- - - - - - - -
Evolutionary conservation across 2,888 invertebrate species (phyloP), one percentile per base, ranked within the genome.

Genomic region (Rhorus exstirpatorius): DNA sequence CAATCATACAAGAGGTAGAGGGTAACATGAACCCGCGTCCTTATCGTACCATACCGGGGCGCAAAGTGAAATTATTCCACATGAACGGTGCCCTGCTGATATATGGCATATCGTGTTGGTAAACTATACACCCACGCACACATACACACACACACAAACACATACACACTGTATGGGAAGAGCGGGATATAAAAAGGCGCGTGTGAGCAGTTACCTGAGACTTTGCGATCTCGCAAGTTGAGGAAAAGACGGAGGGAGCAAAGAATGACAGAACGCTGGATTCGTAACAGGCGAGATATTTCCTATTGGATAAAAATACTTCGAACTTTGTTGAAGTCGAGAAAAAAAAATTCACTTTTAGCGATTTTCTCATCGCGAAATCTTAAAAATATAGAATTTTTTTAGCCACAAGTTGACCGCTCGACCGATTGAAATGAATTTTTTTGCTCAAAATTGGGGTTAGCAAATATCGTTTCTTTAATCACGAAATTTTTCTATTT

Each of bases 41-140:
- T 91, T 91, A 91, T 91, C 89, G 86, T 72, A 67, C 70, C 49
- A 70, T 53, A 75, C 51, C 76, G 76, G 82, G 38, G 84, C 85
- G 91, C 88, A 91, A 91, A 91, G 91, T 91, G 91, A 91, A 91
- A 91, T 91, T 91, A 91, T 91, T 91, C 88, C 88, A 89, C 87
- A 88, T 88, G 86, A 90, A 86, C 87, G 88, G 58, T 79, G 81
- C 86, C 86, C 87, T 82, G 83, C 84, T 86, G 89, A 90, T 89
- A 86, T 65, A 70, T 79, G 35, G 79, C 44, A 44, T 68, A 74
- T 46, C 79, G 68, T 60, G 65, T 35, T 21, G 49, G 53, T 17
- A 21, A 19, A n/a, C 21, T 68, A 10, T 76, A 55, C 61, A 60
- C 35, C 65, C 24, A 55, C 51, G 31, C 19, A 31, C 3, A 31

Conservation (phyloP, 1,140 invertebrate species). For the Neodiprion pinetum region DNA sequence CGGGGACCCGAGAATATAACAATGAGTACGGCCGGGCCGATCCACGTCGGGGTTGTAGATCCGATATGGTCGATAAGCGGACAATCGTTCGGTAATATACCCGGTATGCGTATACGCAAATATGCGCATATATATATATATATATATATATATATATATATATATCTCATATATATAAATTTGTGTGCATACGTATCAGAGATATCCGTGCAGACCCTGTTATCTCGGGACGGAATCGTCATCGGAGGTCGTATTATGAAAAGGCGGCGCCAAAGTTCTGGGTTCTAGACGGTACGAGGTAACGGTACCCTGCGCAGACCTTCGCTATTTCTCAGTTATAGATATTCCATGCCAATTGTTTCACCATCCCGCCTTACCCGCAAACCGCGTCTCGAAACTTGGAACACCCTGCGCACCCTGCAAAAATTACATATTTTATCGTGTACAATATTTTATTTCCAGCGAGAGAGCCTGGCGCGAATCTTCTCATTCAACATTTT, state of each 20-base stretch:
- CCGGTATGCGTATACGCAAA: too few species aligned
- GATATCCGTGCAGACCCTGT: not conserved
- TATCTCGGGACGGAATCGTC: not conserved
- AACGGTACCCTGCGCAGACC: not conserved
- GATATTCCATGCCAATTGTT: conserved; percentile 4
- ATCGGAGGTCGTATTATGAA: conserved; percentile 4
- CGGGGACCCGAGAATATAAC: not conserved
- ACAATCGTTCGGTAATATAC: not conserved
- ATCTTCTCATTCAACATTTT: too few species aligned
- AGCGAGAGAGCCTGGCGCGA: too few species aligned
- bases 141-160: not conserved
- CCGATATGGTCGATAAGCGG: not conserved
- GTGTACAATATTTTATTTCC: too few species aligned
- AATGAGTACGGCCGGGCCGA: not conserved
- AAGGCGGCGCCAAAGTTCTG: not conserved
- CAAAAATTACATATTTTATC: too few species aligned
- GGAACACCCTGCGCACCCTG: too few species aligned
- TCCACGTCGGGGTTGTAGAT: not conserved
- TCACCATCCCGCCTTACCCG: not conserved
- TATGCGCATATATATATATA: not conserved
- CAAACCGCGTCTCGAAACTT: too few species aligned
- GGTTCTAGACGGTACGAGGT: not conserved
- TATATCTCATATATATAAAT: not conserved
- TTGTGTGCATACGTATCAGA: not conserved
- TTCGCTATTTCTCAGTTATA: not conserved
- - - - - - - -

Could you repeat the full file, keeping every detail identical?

Evolutionary conservation across 2,888 invertebrate species (phyloP), one percentile per base, ranked within the genome.

Genomic region (Rhorus exstirpatorius): DNA sequence CAATCATACAAGAGGTAGAGGGTAACATGAACCCGCGTCCTTATCGTACCATACCGGGGCGCAAAGTGAAATTATTCCACATGAACGGTGCCCTGCTGATATATGGCATATCGTGTTGGTAAACTATACACCCACGCACACATACACACACACACAAACACATACACACTGTATGGGAAGAGCGGGATATAAAAAGGCGCGTGTGAGCAGTTACCTGAGACTTTGCGATCTCGCAAGTTGAGGAAAAGACGGAGGGAGCAAAGAATGACAGAACGCTGGATTCGTAACAGGCGAGATATTTCCTATTGGATAAAAATACTTCGAACTTTGTTGAAGTCGAGAAAAAAAAATTCACTTTTAGCGATTTTCTCATCGCGAAATCTTAAAAATATAGAATTTTTTTAGCCACAAGTTGACCGCTCGACCGATTGAAATGAATTTTTTTGCTCAAAATTGGGGTTAGCAAATATCGTTTCTTTAATCACGAAATTTTTCTATTT

Each of bases 41-140:
- T 91, T 91, A 91, T 91, C 89, G 86, T 72, A 67, C 70, C 49
- A 70, T 53, A 75, C 51, C 76, G 76, G 82, G 38, G 84, C 85
- G 91, C 88, A 91, A 91, A 91, G 91, T 91, G 91, A 91, A 91
- A 91, T 91, T 91, A 91, T 91, T 91, C 88, C 88, A 89, C 87
- A 88, T 88, G 86, A 90, A 86, C 87, G 88, G 58, T 79, G 81
- C 86, C 86, C 87, T 82, G 83, C 84, T 86, G 89, A 90, T 89
- A 86, T 65, A 70, T 79, G 35, G 79, C 44, A 44, T 68, A 74
- T 46, C 79, G 68, T 60, G 65, T 35, T 21, G 49, G 53, T 17
- A 21, A 19, A n/a, C 21, T 68, A 10, T 76, A 55, C 61, A 60
- C 35, C 65, C 24, A 55, C 51, G 31, C 19, A 31, C 3, A 31

Conservation (phyloP, 1,140 invertebrate species). For the Neodiprion pinetum region DNA sequence CGGGGACCCGAGAATATAACAATGAGTACGGCCGGGCCGATCCACGTCGGGGTTGTAGATCCGATATGGTCGATAAGCGGACAATCGTTCGGTAATATACCCGGTATGCGTATACGCAAATATGCGCATATATATATATATATATATATATATATATATATATATCTCATATATATAAATTTGTGTGCATACGTATCAGAGATATCCGTGCAGACCCTGTTATCTCGGGACGGAATCGTCATCGGAGGTCGTATTATGAAAAGGCGGCGCCAAAGTTCTGGGTTCTAGACGGTACGAGGTAACGGTACCCTGCGCAGACCTTCGCTATTTCTCAGTTATAGATATTCCATGCCAATTGTTTCACCATCCCGCCTTACCCGCAAACCGCGTCTCGAAACTTGGAACACCCTGCGCACCCTGCAAAAATTACATATTTTATCGTGTACAATATTTTATTTCCAGCGAGAGAGCCTGGCGCGAATCTTCTCATTCAACATTTT, state of each 20-base stretch:
- CCGGTATGCGTATACGCAAA: too few species aligned
- GATATCCGTGCAGACCCTGT: not conserved
- TATCTCGGGACGGAATCGTC: not conserved
- AACGGTACCCTGCGCAGACC: not conserved
- GATATTCCATGCCAATTGTT: conserved; percentile 4
- ATCGGAGGTCGTATTATGAA: conserved; percentile 4
- CGGGGACCCGAGAATATAAC: not conserved
- ACAATCGTTCGGTAATATAC: not conserved
- ATCTTCTCATTCAACATTTT: too few species aligned
- AGCGAGAGAGCCTGGCGCGA: too few species aligned
- bases 141-160: not conserved
- CCGATATGGTCGATAAGCGG: not conserved
- GTGTACAATATTTTATTTCC: too few species aligned
- AATGAGTACGGCCGGGCCGA: not conserved
- AAGGCGGCGCCAAAGTTCTG: not conserved
- CAAAAATTACATATTTTATC: too few species aligned
- GGAACACCCTGCGCACCCTG: too few species aligned
- TCCACGTCGGGGTTGTAGAT: not conserved
- TCACCATCCCGCCTTACCCG: not conserved
- TATGCGCATATATATATATA: not conserved
- CAAACCGCGTCTCGAAACTT: too few species aligned
- GGTTCTAGACGGTACGAGGT: not conserved
- TATATCTCATATATATAAAT: not conserved
- TTGTGTGCATACGTATCAGA: not conserved
- TTCGCTATTTCTCAGTTATA: not conserved